I got up at 5:00 am in order to make coffee, feed the cats, shower, and cook kale with scrambled eggs. I got in the car and entered the Burton Camp address in my GPS. I was the last to arrive at the circle of logs around a flickering fire in the middle of the woods at the edge of the bay below a pink streaked-sky for the 2015 Vashon Ecumenical Easter Sunrise Service. (That’s a lot of prepositional phrases in a row.)
A frying pan with fish sat in the coals. Someone kindly handed me program; another, a plastic bag to protect from the log’s dampness.
I knew no one. I felt slightly ill-mannered about snapping a few pictures with my iPad, but did it anyway. Usually I ask permission.
A Methodist pastor in black jeans started the service; Kathy’s voice was welcoming; her manner, unpretentious. She led a brief responsive reading—I liked the lines:
“Leader: Early in the morning while the disciples slept,
Participants: Jesus prepared a feast/ to fill their emptiness;/ rolled away their hardened hearts/ opened them to grace;/ whispered their names/ to awaken them to new life.”
A second woman read a poem by the mystic Hafiz. We sang “Morning has broken…” a cappella, weakly. It’s a hymn I remember from childhood, though the tune for any but the first line escapes me.
I haven’t been to an Easter sunrise service in, what, fifty years? But in childhood, in boarding school in the foothills of the Himalayas in India, that was the one service of the year I whole-heartedly liked. We’d wake up in the dark, race to the top of the hill, shiver and huddle together, sing “Lo, in the grave he lay…,” and watch the sun finally blaze over the mountain ridges. Then we’d troop back down the hill to our dorm dining room for early-morning cocoa, hot-cross buns, and marzipan Easter eggs (if our parents had provided a little extra money for purchasing those). Those treats were especially for us early risers, if I recall correctly: I wouldn’t have missed them for anything.
There in the Vashon woods, there was a scripture reading of two passages: first, the story of Mary Magdalene and “another Mary” going to the tomb of Christ, only to be frightened by an earthquake that rolled the tombstone away, and by an angel perching on the stone to wanted to chat with them; second, the story of Jesus appearing on the shore of the lake of Galilee, instructing his disciples to fish on the other side of the boat if they actually want to catch something that day.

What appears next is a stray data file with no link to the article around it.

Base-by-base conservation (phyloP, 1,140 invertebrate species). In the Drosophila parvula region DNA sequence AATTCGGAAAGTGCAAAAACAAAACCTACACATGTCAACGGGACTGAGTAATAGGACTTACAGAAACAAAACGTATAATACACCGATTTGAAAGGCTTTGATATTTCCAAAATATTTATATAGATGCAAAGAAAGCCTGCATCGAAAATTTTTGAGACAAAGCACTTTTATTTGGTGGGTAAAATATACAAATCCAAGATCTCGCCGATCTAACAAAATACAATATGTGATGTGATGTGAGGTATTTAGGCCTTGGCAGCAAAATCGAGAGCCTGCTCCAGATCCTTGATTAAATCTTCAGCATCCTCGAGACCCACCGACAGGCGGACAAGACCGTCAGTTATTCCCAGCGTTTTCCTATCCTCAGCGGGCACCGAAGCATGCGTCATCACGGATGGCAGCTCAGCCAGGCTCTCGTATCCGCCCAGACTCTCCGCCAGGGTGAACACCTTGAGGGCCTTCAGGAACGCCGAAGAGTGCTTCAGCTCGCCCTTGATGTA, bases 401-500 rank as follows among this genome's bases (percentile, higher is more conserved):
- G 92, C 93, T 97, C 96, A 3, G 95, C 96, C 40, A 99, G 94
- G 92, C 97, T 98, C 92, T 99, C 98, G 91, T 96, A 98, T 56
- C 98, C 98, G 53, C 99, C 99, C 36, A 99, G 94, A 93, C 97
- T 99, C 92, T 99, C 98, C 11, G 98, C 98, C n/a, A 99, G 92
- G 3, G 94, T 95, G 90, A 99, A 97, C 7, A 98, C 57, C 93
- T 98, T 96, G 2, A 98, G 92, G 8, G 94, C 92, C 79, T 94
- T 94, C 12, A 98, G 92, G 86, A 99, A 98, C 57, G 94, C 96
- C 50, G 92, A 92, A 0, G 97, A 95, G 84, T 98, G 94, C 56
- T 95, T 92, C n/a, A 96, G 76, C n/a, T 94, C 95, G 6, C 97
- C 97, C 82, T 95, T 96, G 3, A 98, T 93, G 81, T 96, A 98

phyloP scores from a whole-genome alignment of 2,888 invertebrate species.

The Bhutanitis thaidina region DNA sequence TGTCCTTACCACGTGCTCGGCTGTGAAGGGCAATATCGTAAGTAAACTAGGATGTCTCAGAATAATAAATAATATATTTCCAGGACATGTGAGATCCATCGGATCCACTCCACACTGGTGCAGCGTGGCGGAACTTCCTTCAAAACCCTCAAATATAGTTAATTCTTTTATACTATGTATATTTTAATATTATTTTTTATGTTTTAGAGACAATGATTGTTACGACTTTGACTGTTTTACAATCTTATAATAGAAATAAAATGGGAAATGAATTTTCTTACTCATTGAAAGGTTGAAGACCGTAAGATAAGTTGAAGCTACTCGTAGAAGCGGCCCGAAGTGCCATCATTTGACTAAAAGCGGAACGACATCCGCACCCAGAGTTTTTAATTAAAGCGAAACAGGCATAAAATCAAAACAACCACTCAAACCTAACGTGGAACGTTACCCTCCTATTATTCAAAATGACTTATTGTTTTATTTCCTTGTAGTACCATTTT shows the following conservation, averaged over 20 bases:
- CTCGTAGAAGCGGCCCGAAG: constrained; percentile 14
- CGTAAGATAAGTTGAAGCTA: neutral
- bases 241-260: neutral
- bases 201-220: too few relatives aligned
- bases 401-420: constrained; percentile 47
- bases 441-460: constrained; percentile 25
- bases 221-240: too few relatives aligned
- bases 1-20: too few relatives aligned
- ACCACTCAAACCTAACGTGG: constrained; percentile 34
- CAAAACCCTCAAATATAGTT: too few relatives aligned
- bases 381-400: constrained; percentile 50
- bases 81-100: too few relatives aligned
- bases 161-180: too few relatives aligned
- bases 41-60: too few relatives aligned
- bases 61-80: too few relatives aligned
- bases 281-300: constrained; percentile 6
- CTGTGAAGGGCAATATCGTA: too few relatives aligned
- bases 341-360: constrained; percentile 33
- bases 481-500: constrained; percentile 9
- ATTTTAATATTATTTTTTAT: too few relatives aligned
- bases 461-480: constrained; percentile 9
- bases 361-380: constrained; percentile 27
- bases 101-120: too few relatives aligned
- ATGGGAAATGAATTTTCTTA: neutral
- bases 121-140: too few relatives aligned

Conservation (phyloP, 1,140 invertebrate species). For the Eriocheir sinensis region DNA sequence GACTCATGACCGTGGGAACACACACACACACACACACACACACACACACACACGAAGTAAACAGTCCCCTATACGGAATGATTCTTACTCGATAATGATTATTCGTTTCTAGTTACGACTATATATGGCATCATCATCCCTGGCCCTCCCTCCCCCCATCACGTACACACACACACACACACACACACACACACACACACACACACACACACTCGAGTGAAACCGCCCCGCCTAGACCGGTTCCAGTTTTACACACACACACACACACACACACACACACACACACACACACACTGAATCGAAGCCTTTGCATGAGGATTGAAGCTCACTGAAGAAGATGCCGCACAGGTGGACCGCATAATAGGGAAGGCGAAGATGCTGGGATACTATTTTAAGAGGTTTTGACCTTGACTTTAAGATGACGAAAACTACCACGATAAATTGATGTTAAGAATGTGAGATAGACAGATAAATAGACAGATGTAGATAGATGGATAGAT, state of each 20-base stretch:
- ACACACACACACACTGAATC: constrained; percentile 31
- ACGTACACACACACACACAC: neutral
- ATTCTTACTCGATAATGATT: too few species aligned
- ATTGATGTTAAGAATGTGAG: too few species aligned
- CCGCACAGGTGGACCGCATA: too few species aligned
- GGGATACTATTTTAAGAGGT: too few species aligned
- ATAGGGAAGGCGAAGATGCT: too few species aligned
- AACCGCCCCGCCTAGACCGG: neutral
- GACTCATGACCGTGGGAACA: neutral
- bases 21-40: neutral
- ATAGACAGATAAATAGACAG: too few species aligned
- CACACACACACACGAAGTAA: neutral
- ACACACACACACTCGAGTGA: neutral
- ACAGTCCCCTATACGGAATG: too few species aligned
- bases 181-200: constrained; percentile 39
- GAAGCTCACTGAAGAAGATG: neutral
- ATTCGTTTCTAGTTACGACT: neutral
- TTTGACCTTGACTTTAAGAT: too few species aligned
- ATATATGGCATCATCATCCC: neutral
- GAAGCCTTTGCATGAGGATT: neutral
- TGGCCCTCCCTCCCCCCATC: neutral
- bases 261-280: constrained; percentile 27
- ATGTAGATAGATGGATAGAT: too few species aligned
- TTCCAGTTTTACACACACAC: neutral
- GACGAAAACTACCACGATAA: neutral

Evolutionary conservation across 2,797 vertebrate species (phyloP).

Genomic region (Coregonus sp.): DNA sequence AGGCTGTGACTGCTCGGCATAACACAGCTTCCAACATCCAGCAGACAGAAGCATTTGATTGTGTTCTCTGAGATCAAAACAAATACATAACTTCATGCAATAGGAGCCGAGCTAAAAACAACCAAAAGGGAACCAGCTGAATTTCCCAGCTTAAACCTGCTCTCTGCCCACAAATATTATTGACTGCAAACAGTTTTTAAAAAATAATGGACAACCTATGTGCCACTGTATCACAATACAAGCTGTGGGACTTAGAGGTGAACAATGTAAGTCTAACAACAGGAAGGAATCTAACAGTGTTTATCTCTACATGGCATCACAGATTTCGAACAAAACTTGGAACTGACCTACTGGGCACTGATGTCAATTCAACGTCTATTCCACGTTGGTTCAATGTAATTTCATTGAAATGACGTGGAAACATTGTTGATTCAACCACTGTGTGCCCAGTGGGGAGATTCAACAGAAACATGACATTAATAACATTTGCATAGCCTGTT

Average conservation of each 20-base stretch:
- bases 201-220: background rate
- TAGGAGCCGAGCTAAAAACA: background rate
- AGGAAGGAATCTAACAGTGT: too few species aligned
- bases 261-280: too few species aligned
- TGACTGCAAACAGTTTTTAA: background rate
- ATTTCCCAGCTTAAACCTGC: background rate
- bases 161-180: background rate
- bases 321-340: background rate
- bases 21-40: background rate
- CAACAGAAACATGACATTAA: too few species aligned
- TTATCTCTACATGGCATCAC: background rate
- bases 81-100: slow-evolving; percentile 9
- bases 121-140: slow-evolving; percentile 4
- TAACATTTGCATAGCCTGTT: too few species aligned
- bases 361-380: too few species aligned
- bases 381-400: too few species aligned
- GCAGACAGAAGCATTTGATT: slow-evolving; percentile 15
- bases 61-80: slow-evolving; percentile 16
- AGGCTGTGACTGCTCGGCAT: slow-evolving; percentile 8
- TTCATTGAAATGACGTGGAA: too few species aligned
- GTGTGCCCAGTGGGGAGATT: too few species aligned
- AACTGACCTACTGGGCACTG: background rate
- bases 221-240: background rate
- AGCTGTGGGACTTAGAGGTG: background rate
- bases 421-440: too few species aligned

I haven’t heard those New Testament passages in oh, so long. Last fall I went to Israel for the first time. I visited the supposed burial place of Christ, the simple white-stone/green-plants/no-gold-ornaments Protestant cemetery outside the city wall—not the ornate, candle-smoky darkness of the Orthodox supposed-burial spot in the tourist-filled Church of the Holy Sepulcher. This Easter morning on the damp log, I recalled the stillness of that Jerusalem cemetery, and how three friends and I marveled at the quiet there, given the traffic and bustle of the city just some-hundred yards away. I remember I cried a bit there, softly singing a song in memory of my father who would have been so pleased and relieved to know his errant daughter was actually at the empty tomb of Christ.
Then another woman stood to lead a rustic communion service. Inadvertently, I’d sat closest to her. I could hardly listen to her prayer, worried that she might start the serving with me when I didn’t know the protocol—do they all sip from the same cup? what do I do with the bread? Whew. She didn’t start with me. Instead those who wanted to take communion rose and formed a line; she handed each a chunk of bread to dip in the chalice of wine held by another, beside her. Oh my, that was tasty bread. I wonder what bakery uptown makes that?
I confess here that it’s taken me a long time to find a way to grok the Eucharist, the “communion” service, the celebration of the Last Supper, the Mass. I grew up engaging in the ritual, with grape juice and white-bread cubes, but honestly, it’s been a big-nothing to me. What do you mean, we’re eating the body and drinking the blood of Christ? After years of puzzling about it, I’ve made peace with the Lord’s Supper: it’s an event that represents a willingness to symbolically take loving and Christ-qualities into ourselves. I can handle ingesting love.
The little Vashon Sunrise Service ended with the group limply to sing “I Can See Clearly Now” by Jimmy Cliff. Maybe we all recognized it, but we certainly couldn’t carry the tune. I thought about how un-group-singable most modern music is unless there’s either a recording or instruments to support the singers. That’s why I stick to folk songs or hymns—you know, simple rhythm, simple melody, coherent lyrics, and plenty of repetition.
Then the service is over; the fish is fried. Most celebrants leave. The remaining few are handed paper plates and plastic forks. I don’t want to miss this part. I dig into a fragment of the salmon, cooked while we worshiped. It’s tender and delicious.
When I got into my car, I burst into “Up from the Grave He Arose!” Now in my mind,THAT is a song worth singing at Easter dawn. I could almost hear my daddy singing it.